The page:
Systems are said to be tightly coupled, loosely coupled, critically coupled or overcoupled. Tight coupling is when the coupling coefficient is around 1 as with conventional transformers. Overcoupling is when the secondary coil is close enough that it tends to collapse the primary's field, and critical coupling is when the transfer in the passband is optimal. Loose coupling is when the coils are distant from each other, so that most of the flux misses the secondary, in Tesla coils around 0.2 is used, and at greater distances, for example for wireless power transmission, it may be lower than 0.01.
Because the Q can be very high, even when low power is fed into the transmitter coil, a relatively intense field builds up over multiple cycles, which increases the power that can be received—at resonance far more power is in the oscillating field than is being fed into the coil, and the receiver coil receives a percentage of that.
The voltage gain of resonantly coupled coils is proportional to the square root of the ratio of secondary and primary inductances.
Unlike the multiple-layer secondary of a non-resonant transformer, coils for this purpose are often single layer solenoids (to minimise skin effect and give improved Q) in parallel with a suitable capacitor, or they may be other shapes such as wave-wound litz wire. Insulation is either absent with spacers or low permittivity, low loss materials such as silk to minimise dielectric losses.
In Tesla coils an intermittent breaker system is used to inject an impulsive signal into the coil; the coil then rings and decays.
The secondary receiver coils are similar designs to the primary sending coils. Running the secondary at the same resonant frequency as the primary ensures that the secondary has a low impedance at the transmitter's frequency and that the energy is optimally absorbed.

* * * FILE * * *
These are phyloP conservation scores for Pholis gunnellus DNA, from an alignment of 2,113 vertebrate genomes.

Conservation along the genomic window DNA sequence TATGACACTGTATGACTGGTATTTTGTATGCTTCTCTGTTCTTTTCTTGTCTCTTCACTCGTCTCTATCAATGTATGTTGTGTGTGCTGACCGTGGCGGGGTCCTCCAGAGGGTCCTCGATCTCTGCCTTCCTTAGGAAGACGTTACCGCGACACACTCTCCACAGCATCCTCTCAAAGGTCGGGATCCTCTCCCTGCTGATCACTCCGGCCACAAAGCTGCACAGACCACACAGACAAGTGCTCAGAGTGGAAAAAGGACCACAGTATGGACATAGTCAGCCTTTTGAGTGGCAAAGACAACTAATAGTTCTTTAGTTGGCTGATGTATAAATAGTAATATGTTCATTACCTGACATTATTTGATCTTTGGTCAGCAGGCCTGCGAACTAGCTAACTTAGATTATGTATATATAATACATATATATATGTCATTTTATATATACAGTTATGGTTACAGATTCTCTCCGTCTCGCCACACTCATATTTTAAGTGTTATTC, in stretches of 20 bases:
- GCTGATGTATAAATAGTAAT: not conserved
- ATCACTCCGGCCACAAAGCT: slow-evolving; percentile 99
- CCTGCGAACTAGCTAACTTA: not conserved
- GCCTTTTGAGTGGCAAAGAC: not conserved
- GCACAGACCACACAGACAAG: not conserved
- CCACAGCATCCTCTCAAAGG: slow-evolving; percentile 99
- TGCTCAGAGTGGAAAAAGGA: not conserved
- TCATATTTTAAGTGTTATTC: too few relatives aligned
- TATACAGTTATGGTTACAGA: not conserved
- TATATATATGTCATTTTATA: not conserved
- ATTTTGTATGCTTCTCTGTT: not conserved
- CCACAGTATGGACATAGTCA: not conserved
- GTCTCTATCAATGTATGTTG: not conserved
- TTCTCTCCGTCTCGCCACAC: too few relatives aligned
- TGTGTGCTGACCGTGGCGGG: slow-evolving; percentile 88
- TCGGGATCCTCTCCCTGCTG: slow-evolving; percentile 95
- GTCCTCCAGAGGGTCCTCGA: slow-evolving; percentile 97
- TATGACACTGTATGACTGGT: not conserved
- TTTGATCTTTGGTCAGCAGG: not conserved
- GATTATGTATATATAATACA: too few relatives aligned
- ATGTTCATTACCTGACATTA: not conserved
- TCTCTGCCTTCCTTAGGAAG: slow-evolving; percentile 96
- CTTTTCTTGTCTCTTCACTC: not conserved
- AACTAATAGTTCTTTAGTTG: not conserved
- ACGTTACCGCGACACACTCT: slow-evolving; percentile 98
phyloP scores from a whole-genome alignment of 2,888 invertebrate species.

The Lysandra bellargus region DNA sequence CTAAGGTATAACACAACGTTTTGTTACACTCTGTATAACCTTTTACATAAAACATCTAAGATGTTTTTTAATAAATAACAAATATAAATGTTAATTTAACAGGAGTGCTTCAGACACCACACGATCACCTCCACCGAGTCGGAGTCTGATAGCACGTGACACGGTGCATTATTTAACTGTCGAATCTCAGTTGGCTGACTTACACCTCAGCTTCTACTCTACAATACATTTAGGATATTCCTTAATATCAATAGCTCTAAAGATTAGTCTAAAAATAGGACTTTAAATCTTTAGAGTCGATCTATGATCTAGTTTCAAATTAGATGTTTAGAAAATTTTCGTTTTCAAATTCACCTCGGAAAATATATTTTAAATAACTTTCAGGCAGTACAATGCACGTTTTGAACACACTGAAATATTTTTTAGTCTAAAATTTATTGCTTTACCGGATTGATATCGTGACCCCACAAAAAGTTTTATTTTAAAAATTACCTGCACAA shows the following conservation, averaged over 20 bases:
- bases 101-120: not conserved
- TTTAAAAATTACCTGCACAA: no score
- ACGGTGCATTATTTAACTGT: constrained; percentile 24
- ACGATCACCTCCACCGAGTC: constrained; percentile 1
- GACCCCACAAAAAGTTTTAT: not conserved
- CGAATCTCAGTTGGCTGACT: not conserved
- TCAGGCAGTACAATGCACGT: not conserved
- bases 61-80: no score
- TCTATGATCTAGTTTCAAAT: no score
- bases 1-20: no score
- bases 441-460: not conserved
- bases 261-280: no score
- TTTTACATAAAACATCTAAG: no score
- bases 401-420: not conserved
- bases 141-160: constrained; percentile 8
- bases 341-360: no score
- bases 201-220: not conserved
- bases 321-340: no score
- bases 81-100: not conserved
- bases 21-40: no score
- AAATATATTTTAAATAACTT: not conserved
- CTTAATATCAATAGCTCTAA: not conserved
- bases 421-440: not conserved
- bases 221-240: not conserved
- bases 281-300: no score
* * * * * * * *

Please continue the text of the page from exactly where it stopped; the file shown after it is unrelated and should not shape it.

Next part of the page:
To remove energy from the secondary coil, different methods can be used, the AC can be used directly or rectified and a regulator circuit can be used to generate DC voltage.
In 1902 Nikola Tesla patented a device, he called the device a "high-voltage, air-core, self-regenerative resonant transformer that generates very high voltages at high frequency"; it was a Tesla coil that transferred its energy using resonant transfer from the bottom coil a few feet through air to the top coil. This avoided arcing and permitted very high voltages to be created, and is one of the more common types built today.
In the early 1960s resonant inductive wireless energy transfer was used successfully in implantable medical devices  including such devices as pacemakers and artificial hearts. While the early systems used a resonant receiver coil, later systems  implemented resonant transmitter coils as well. These medical devices are designed for high efficiency using low power electronics while efficiently accommodating some misalignment and dynamic twisting of the coils. The separation between the coils in implantable applications is commonly less than 20 cm. Today resonant inductive energy transfer is regularly used for providing electric power in many commercially available medical implantable devices.
Wireless electric energy transfer for experimentally powering electric automobiles and buses is a higher power application (>10 kW) of resonant inductive energy transfer. High power levels are required for rapid recharging and high energy transfer efficiency is required both for operational economy and to avoid negative environmental impact of the system. An experimental electrified roadway test track built circa 1990 achieved 80% energy efficiency while recharging the battery of a prototype bus at a specially equipped bus stop. The bus could be outfitted with a retractable receiving coil for greater coil clearance when moving. The gap between the transmit and receive coils was designed to be less than 10 cm when powered. In addition to buses the use of wireless transfer has been investigated for recharging electric automobiles in parking spots and garages as well.